Hollywood’s current movie musical landscape is, well, a pretty flat one (get it? landscape? musical? flat?). This year is surprisingly rich with musical offerings — four musically-tinged features (The Muppets Most Wanted, Jersey Boys, Annie and Into the Woods) will have hit theaters by the time the year ends, while 2013 only had one, 2012 had three and 2011 had a single entry — but despite that apparent upswing in musical feature films, none of them offer what the genre so desperately needs: an original and contemporary musical with a big romantic spin.
Sure, the romantic genre is already floundering at the box office as is, thanks to the consistent wealth of Nicholas Sparks films (which, yes, all feel the same) and the lack of more traditional romantic comedies (which isn’t a bad thing, really, as long as Nancy Meyers keeps making fizzy stuff and we aren’t subjected to another bloated holiday feature, like Arbor Day or similar), but that means that there should be more room for some different spins (and twists and turns) on what constitutes a romantic film. There’s nothing more romantic than singing and dancing, right? So there’s shouldn’t be anything more cinematically romantic than an all-singing, all-dancing movie musical, right? Hollywood needs to be making more, and while they haven’t started just yet, that might be changing very soon.
The Wrap reports that Whiplash director Damien Chazelle is currently working on (you guessed it) his own contemporary movie musical. The film Los Angeles-set film is titled La La Land, and Chazelle is already reportedly courting some prospective stars. The outlet shares that Chazelle is looking to his Whiplash star Miles Teller to take on the male lead, with an eye to Emma Watson to assume the leading lady part.
The film is described as “a two-hander that follows a pair of dreamers — aspiring actress Mia, who’s lonely desperate to fit in, and cocky yet charismatic jazz pianist Sebastian — who fall in love in Los Angeles. However, the city that brought them together may tear them apart, as they soon discover that balancing love and art in such a cutthroat climate isn’t easy.” La La Land is already being called “a song-and-dance romance” that promises to deliver “a movie about big dreams, the big city and the kind of love that makes life feel like a musical.”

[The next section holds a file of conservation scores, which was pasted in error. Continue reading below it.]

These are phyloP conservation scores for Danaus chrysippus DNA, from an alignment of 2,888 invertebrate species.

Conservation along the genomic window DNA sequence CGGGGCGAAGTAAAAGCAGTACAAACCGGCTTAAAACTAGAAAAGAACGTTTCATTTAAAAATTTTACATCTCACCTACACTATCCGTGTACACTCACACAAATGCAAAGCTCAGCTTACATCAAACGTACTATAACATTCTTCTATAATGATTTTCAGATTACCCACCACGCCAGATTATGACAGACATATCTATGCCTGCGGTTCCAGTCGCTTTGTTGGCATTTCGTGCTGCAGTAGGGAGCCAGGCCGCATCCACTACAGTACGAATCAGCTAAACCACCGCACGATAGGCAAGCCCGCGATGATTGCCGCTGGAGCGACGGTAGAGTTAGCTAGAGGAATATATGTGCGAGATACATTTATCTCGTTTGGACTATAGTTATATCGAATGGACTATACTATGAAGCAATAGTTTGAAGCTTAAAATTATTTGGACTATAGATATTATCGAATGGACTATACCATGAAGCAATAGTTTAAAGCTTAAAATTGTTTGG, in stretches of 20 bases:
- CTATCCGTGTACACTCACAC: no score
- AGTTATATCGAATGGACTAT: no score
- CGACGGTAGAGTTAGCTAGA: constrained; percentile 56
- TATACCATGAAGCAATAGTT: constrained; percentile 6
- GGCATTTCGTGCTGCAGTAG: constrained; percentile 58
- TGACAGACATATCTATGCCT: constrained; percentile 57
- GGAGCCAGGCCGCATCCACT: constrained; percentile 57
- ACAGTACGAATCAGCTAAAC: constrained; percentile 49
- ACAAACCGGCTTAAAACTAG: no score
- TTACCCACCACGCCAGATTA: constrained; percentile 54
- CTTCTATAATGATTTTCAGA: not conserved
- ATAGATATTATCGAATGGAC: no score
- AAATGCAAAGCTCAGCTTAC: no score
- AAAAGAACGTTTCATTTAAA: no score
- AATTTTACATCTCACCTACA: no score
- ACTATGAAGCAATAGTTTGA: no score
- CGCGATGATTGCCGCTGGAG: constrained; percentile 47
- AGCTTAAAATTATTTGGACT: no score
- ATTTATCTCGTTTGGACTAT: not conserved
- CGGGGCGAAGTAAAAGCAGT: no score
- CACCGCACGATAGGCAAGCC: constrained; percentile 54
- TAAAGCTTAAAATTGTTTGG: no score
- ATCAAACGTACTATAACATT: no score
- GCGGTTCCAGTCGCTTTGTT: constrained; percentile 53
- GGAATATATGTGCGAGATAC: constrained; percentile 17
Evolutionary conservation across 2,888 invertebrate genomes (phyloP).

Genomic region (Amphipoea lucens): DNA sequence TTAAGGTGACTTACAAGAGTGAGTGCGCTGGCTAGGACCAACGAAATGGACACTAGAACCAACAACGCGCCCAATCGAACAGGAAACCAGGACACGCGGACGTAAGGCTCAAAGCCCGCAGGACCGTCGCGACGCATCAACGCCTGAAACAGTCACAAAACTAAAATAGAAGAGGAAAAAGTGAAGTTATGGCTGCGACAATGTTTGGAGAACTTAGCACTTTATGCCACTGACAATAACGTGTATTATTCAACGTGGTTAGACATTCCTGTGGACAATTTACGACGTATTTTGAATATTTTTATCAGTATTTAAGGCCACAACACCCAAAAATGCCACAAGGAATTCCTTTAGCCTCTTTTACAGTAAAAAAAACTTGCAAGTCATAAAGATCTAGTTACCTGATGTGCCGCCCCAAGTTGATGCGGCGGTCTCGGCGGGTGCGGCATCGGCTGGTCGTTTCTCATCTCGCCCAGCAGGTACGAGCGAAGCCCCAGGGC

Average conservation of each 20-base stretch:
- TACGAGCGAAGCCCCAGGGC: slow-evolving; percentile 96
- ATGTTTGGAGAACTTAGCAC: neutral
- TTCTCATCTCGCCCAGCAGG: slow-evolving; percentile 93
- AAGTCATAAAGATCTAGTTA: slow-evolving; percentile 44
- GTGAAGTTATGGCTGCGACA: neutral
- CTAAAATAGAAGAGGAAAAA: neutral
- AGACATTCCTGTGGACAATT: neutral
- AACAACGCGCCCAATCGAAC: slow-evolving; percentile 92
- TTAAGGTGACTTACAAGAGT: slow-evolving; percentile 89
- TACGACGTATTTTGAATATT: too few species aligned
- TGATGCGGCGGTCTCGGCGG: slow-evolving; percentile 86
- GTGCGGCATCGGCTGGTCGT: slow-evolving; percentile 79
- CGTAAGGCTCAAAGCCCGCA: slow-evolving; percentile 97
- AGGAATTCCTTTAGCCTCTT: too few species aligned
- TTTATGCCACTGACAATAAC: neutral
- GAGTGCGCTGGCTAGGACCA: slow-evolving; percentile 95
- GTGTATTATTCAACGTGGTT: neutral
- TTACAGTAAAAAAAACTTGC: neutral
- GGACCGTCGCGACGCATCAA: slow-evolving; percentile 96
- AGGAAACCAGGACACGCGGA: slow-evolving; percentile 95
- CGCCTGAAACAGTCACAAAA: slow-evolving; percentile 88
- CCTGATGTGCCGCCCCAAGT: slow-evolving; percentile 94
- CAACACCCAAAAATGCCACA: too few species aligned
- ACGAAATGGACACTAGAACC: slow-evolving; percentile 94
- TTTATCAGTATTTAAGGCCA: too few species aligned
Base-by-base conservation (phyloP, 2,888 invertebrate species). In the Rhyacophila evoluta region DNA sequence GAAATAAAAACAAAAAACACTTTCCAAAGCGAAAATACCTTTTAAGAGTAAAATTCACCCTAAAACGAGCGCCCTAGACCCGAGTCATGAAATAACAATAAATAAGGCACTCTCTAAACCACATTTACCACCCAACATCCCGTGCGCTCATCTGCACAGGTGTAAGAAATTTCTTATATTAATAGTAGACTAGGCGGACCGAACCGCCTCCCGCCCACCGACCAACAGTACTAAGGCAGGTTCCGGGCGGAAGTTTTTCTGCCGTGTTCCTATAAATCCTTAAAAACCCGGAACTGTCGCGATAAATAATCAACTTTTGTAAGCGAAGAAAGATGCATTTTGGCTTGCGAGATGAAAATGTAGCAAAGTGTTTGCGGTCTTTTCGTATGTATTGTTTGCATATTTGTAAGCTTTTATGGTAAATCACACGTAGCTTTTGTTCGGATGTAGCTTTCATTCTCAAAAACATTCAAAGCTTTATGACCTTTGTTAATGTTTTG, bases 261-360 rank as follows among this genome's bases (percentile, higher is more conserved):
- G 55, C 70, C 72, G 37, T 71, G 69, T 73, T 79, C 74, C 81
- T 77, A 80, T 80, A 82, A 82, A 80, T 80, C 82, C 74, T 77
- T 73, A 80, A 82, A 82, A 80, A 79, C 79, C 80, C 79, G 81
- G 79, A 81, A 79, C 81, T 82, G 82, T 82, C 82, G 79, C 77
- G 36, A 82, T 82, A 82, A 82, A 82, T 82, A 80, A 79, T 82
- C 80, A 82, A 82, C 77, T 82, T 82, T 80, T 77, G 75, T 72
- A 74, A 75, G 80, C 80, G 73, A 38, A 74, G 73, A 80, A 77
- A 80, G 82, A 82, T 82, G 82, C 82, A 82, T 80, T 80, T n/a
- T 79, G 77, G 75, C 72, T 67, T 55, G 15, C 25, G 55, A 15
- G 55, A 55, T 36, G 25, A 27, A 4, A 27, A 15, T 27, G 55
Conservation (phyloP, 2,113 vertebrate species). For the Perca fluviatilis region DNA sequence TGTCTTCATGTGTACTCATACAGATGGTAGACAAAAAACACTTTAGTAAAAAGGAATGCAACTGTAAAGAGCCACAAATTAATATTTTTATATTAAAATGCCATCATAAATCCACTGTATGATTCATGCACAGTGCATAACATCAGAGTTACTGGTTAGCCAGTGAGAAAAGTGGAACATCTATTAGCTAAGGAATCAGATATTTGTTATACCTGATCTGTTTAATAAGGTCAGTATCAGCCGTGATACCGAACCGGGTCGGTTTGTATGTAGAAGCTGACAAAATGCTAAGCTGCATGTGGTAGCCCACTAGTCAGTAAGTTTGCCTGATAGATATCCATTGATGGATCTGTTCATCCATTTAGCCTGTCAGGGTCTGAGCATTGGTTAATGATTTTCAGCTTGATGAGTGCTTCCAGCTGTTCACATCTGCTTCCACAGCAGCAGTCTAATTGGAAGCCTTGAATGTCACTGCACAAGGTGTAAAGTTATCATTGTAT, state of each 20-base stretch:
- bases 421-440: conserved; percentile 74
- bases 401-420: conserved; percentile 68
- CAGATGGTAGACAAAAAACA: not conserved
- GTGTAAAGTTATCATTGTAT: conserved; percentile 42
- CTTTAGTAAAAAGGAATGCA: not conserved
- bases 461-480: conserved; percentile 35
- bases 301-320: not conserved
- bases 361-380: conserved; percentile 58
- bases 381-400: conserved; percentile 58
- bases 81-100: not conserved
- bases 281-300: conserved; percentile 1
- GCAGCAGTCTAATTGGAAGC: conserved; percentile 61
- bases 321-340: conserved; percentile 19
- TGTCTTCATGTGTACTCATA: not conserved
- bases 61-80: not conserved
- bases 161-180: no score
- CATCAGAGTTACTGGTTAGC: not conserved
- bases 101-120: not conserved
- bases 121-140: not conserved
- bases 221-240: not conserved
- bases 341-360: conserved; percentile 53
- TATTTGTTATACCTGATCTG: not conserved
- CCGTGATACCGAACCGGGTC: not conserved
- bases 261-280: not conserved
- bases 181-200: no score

The outlet also managed to snag Chanzelle’s “lookbook” for the film, a longish document that basically lays out everything we’d want to know about the film without actually reading the script. Take a look!
“I’d like to make a contemporary musical about L.A., starting with the L.A. we know but slowly building to a vision of the city as romantic metropolis–one that is actually worthy of the dreams it inspires. I’d like to make a musical about the way L.A.’s peculiar rhythms can push its residents to the edge of their emotions–be they hope, desperation or love. Think the kind of teetering-toward-madness you see in “The Graduate” or “Boogie Nights”, and imagine if you were to push that further. In this case, the city pushes its residents all the way: it pushes them into song.
The characters of this movie are just people trying to make it. One thing most movies about struggling L.A. actors and musicians miss is the poetry of their struggle: these are blue-collar folks working day in and day out to make something happen. What I’m interested in is pitting their yearnings and their ambitions against the musical genre. After all, musicals are all about the push-and-pull between reality and fantasy; the heroes of this film, because of their big dreams, are constantly poised on that edge.
At its core, this is a movie about artists in love–and what it means to be an artist in love in arguably the most competitive city on the planet. How do you juggle the need to find success as an artist with the need to share oneself with another human being? And how do you do so in a place where every poster, every street corner and every sign remind you of the glories just beyond reach? L.A. is the “Dream Factory”, and to me there’s something swooningly romantic about that: all those unsung songs and unrealized ideas clouding the air. By casting an affectionate eye on a pair of young hopefuls, while aspiring to the kind of full-fledged romanticism you hardly ever see in today’s movies, I hope to capture the spirit of the city I now call home, and make a movie that feels both classical and urgent–and, yes, intrinsically L.A.”
Chazelle knows a thing or two about movie musicals — while his Whiplash isn’t exactly a musical, it’s run through with hard-hitting sounds and musical performances, just like his Grand Piano. He also wrote and directed Guy and Madeline on a Park Bench, a bonafide original musical and one of just two musicals to hit the big screen in 2010 (the other was Burlesque). If anyone is going to bring us a good contemporary movie musical — with romance! — it’s probably Chazelle, and La La Land sounds like an excellent project.
Is it music to our ears? Oh, come on.
La La Land is aiming to go into production next February.